grottoredemption

The Holiest Redeemers

Jose 2 Comments

She looks at her paper, rubs her head a little bit, and looks up at me, and says, “6?”

“Yes,” I nod in a bit of a proud moment for one of my holiest redeemers.

This year, in all of my classes, I have students who have a chip on their shoulder and have come out with a significant vengeance against their own struggles and against my well-placed challenges to them. My first class today has a roster full of runaways, victims of sexual abuse, and people who only recently came to the country. This assortment of students who rarely speak English or rarely speak Spanish is probably my hardest class, and I’m often at a loss for what works with them behaviorally. Yet, today, even with my bit of uneasiness about their dispositions, I did the exact opposite of what I’d usually do, and they blazed through my material. They chewed gum, talked to their friends, and had their Sidekicks in their desks, and I still found that 90% of the class had their attentions on me and my instruction. I didn’t get loud once (I never scream, but I have a big voice), and they responded rather well. One student in particular, whose reputation as a ringleader for all kinds of inappropriate behaviors precedes her, has led her group of girls to push for excellence, and that says a lot.

In my ELL class, they’ve all matured so much, they’re no longer considered the “worst” class. I’ve become one of the go-to teachers for the harder kids to teach, and now I see why. The class that was once regarded as the hardest class to teach has become a little more docile, and much more responsive and responsible. They’re the leaders on the floor, and they’re the only kids that consistently put a smile on my face. I literally had to scream “GET OUT!!!” to stop them from making me laugh so hard after school. Yet, they’re getting the work done, and they’re getting the homework done, and they’ve gotten good reviews from all their teachers. It’s like they’re seeking a chance to do well for themselves.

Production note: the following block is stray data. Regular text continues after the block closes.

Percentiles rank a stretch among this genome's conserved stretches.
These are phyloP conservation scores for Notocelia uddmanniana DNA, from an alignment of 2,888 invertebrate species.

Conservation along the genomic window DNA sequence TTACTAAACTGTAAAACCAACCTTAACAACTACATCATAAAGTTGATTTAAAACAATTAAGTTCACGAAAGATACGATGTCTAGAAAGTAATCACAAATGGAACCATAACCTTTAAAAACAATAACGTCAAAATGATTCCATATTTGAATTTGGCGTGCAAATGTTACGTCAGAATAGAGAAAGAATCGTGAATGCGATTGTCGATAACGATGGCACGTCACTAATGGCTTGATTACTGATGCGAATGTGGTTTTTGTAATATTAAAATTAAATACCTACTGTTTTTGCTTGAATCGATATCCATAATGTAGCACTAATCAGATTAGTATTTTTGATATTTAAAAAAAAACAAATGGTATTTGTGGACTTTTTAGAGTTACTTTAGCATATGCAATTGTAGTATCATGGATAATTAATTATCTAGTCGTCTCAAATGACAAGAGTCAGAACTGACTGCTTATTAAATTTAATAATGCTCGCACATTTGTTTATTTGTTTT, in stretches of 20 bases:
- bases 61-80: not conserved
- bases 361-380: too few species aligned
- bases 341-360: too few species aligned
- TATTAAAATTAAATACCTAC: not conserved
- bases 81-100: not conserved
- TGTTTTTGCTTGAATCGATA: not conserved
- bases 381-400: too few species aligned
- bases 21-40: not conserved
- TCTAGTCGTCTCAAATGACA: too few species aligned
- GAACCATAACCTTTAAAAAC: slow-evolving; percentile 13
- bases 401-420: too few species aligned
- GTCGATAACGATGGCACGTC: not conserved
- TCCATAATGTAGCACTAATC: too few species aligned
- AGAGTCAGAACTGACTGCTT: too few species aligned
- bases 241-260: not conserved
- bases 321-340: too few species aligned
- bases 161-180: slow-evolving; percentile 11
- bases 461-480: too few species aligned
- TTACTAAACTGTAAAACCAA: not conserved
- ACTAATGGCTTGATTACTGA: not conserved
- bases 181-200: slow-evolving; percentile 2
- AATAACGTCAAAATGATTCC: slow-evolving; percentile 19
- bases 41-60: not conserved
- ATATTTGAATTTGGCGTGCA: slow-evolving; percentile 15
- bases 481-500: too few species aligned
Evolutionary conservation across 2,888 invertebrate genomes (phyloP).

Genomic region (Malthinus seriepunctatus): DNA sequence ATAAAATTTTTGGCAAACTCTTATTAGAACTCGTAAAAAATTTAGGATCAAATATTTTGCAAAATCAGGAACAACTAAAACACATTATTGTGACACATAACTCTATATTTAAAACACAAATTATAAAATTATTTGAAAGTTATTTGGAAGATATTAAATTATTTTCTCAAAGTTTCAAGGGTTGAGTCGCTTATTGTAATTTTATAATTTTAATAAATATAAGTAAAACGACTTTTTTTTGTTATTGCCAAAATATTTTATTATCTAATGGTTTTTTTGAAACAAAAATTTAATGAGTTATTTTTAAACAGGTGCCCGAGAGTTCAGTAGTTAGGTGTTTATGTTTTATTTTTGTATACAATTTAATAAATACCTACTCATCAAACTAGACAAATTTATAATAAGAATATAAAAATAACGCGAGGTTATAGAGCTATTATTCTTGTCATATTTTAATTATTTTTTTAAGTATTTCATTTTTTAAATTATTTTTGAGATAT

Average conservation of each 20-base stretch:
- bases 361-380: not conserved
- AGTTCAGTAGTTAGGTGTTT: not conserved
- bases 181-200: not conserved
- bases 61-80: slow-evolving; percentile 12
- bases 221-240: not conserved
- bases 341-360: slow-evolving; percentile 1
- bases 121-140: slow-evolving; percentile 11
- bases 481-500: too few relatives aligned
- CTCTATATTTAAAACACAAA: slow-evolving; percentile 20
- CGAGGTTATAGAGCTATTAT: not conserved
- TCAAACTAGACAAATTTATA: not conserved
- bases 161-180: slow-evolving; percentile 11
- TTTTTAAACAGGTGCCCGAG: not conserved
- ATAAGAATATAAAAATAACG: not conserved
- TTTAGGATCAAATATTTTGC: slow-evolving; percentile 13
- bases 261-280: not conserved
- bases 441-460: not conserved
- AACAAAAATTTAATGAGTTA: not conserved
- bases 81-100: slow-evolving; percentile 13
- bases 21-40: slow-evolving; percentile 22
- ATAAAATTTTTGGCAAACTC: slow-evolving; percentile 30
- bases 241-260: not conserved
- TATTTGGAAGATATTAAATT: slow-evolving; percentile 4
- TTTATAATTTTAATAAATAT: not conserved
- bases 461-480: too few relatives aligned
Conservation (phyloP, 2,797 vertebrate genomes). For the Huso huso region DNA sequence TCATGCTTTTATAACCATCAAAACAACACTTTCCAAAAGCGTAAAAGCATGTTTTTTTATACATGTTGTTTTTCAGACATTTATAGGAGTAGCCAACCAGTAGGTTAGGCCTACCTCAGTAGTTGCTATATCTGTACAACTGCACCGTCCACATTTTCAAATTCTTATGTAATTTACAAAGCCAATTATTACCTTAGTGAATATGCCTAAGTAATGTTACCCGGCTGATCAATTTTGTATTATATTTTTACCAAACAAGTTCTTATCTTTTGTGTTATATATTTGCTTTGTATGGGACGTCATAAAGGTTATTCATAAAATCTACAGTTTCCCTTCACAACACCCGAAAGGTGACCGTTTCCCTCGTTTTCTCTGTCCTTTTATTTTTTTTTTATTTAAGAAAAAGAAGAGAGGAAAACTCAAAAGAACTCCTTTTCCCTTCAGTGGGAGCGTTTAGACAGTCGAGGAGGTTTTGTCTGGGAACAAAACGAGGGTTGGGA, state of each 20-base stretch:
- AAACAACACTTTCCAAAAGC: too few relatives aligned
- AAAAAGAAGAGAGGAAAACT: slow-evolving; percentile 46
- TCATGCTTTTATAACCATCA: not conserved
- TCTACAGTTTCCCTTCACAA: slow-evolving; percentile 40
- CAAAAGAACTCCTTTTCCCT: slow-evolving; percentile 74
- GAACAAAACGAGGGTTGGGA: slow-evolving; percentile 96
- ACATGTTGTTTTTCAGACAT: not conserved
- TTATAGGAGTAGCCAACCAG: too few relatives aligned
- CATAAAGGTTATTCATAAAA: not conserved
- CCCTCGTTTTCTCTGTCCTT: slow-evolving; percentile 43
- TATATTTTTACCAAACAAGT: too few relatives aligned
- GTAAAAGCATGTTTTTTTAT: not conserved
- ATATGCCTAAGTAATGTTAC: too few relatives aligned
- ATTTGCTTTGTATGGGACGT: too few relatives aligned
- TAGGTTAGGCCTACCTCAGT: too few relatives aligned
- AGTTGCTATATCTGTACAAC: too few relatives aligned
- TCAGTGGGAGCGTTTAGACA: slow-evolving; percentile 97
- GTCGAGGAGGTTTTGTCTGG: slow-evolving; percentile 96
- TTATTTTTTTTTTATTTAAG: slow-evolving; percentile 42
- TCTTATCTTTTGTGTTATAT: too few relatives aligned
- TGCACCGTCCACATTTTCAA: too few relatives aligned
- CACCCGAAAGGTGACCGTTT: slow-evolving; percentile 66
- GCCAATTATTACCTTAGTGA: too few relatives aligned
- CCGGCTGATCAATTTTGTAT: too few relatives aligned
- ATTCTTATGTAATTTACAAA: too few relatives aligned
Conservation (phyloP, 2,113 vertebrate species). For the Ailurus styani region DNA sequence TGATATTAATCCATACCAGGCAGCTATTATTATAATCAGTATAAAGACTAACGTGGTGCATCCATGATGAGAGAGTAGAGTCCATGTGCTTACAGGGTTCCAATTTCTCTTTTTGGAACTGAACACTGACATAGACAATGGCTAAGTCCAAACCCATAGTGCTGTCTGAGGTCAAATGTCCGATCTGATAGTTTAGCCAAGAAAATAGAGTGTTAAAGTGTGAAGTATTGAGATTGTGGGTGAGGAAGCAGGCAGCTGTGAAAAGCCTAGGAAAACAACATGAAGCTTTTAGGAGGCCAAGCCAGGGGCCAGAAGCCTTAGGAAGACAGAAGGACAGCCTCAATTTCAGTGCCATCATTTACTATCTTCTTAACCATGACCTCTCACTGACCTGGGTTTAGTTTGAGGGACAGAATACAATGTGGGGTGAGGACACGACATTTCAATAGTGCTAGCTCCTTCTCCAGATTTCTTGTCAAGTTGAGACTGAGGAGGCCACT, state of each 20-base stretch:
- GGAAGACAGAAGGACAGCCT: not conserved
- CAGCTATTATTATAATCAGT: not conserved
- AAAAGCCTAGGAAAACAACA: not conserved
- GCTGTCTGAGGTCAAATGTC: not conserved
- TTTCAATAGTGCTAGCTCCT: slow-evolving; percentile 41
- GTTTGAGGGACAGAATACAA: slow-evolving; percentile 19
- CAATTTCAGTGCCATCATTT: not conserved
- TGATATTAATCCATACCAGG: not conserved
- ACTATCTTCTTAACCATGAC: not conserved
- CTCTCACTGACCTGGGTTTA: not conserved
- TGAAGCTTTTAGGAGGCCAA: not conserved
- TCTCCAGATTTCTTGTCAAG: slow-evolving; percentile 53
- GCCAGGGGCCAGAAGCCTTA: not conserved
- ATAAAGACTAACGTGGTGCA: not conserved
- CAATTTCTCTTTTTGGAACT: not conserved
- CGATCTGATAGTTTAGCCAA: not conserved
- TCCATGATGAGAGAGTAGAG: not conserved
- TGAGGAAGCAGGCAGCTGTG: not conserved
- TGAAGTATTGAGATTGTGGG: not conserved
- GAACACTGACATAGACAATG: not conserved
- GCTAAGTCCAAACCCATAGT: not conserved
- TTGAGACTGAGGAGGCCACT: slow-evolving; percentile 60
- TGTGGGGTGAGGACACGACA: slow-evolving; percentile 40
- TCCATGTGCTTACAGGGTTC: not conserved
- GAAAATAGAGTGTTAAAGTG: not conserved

In my advanced class, there’s usually not a problem with academics, except with one girl, who has gone through her own issues in her rather short life. I find it telling how we seek out popularity so thoroughly but when we find it, we’re not fans ourselves. She found some rather dubious distinctions last year around the school, and seems to have decided on a whole different approach to her academics. She’s someone who I struggled with, and the only one who took her to task on some of her transgressions last year. The fights were often public, never disrespectful on my end, but certainly looked like …

… what it might look like when I have my own daughter.

And so it’s with that spirit that I look upon some of my children, my students, my educational confidants, and my captive audience. Whether it’s a battle against their own trepidations, their own insecurities, or their own reputations, they’re fighting and fighting hard, and even I have to play their opponent, they’re certainly winning in my eyes.

“Because when you see the bases are the same and the exponents are different, and we’re multiplying, we can add the exponents.”

Exactly.

jose, whose students reminded him these last two days why he loves his job …

About Jose Vilson

José Luis Vilson is a math educator, blogger, speaker, and activist. For more of my writing, buy my book This Is Not A Test: A New Narrative on Race, Class, and Education, on sale now.

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